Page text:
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Although the effect of niacin on the glucose levels in subjects with diabetes mellitus has been investigated, niacins effects on the glucose levels and atherosclerosis in subjects with normal glucose levels have not been well established. We examined the effect of niacin on the glucose levels, coronary stenosis progression using quantitative coronary angiography, and clinical events in 407 subjects who had a baseline glucose level <100 mg/dl and were enrolled in the Familial Atherosclerosis Treatment Study (FATS), HDL-Atherosclerosis Treatment Study (HATS), Armed Forces Regression Study (AFREGS), or Carotid Plaque Composition by MRI during lipid-lowering (CPC) study testing active niacin therapy. Although the fasting glucose levels increased significantly within 3 years in both subjects treated with niacin (from 85.6 ± 9.5 to 95.5 ± 19.7 mg/dl, p <0.001) and without niacin (from 85.2 ± 9.6 to 90 ± 17.9 mg/dl, p = 0.009), those treated with niacin had a significantly larger increase in glucose levels than those not taking niacin (9.88 vs 4.05 mg/dl, p = 0.002). Overall, 29% of subjects developed impaired fasting glucose within 3 years. Incident impaired fasting glucose was significantly more likely to be observed in subjects treated with niacin than in those who were not. However, the frequency of new-onset diabetes mellitus did not differ significantly between the 2 groups (5.6% vs 4.8%, p = 0.5). Niacin-treated subjects compared to untreated subjects had significantly less change in mean coronary stenosis (0.1 ± 0.3% vs 2 ± 12%, p <0.0001) and less major cardiovascular events (8% vs 21%, p = 0.001). In conclusion, the use of niacin for 3 years in subjects with normal baseline glucose levels was associated with an increase in blood glucose levels and the risk of developing impaired fasting glucose, but not diabetes mellitus, and was associated with a significantly reduced incidence of coronary stenosis progression and major cardiovascular events.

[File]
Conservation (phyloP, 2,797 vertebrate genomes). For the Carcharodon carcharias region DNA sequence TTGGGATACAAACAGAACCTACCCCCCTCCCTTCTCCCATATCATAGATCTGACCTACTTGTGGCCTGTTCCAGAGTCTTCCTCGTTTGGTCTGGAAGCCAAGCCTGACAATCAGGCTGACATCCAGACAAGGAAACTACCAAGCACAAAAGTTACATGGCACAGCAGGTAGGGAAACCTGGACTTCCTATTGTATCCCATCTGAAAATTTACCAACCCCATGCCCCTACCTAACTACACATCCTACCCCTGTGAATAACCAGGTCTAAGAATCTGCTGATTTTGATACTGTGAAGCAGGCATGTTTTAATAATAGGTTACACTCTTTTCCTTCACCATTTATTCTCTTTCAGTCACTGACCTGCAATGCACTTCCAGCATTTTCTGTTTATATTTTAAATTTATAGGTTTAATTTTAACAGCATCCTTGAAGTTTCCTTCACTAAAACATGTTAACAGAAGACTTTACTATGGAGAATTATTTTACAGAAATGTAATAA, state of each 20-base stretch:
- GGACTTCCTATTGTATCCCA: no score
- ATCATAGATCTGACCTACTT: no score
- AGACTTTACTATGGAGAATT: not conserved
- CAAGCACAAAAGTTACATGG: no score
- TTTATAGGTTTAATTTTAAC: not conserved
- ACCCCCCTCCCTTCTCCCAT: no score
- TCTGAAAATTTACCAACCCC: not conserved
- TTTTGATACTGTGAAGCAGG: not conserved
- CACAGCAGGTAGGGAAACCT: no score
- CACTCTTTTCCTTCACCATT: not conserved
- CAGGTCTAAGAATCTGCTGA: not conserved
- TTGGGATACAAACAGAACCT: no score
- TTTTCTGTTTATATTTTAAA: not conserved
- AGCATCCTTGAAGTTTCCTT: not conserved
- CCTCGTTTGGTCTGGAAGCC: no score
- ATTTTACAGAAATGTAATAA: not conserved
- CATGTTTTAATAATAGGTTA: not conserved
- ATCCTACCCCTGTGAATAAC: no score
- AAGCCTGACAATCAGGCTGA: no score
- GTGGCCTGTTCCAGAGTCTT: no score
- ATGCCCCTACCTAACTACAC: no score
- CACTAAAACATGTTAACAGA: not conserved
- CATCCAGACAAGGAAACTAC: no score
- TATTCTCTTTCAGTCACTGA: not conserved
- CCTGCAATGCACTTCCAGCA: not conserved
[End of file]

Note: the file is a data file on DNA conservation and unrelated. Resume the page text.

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High Mobility Group Box-1 mediates hyperoxia-induced impairment of Pseudomonas aeruginosa clearance and inflammatory lung injury in mice.
Am. J. Respir. Cell Mol. Biol.
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Mechanical ventilation with supraphysiological concentrations of oxygen (hyperoxia) is routinely used to treat patients with respiratory distress. However, a significant number of patients on ventilators exhibit enhanced susceptibility to infections and develop ventilator-associated pneumonia (VAP). Pseudomonas aeruginosa (PA) is one of the most common species of bacteria found in these patients. Previously, we demonstrated that prolonged exposure to hyperoxia can compromise the ability of alveolar macrophages (AMs), an essential part of the innate immunity, to phagocytose PA. This study sought to investigate the potential molecular mechanisms underlying hyperoxia-compromised innate immunity against bacterial infection in a murine model of PA pneumonia. Here, we show that exposure to hyperoxia (? 99% O2) led to a significant elevation in concentrations of airway high mobility group box-1 (HMGB1) and increased mortality in C57BL/6 mice infected with PA. Treatment of these mice with a neutralizing anti-HMGB1 monoclonal antibody (mAb) resulted in a reduction in bacterial counts, injury, and numbers of neutrophils in the lungs, and an increase in leukocyte phagocytic activity compared with mice receiving control mAb. This improved phagocytic function was associated with reduced concentrations of airway HMGB1. The correlation between phagocytic activity and concentrations of extracellular HMGB1 was also observed in cultured macrophages. These results indicate a pathogenic role for HMGB1 in hyperoxia-induced impairment with regard to a hosts ability to clear bacteria and inflammatory lung injury. Thus, HMGB1 may provide a novel molecular target for improving hyperoxia-compromised innate immunity in patients with VAP.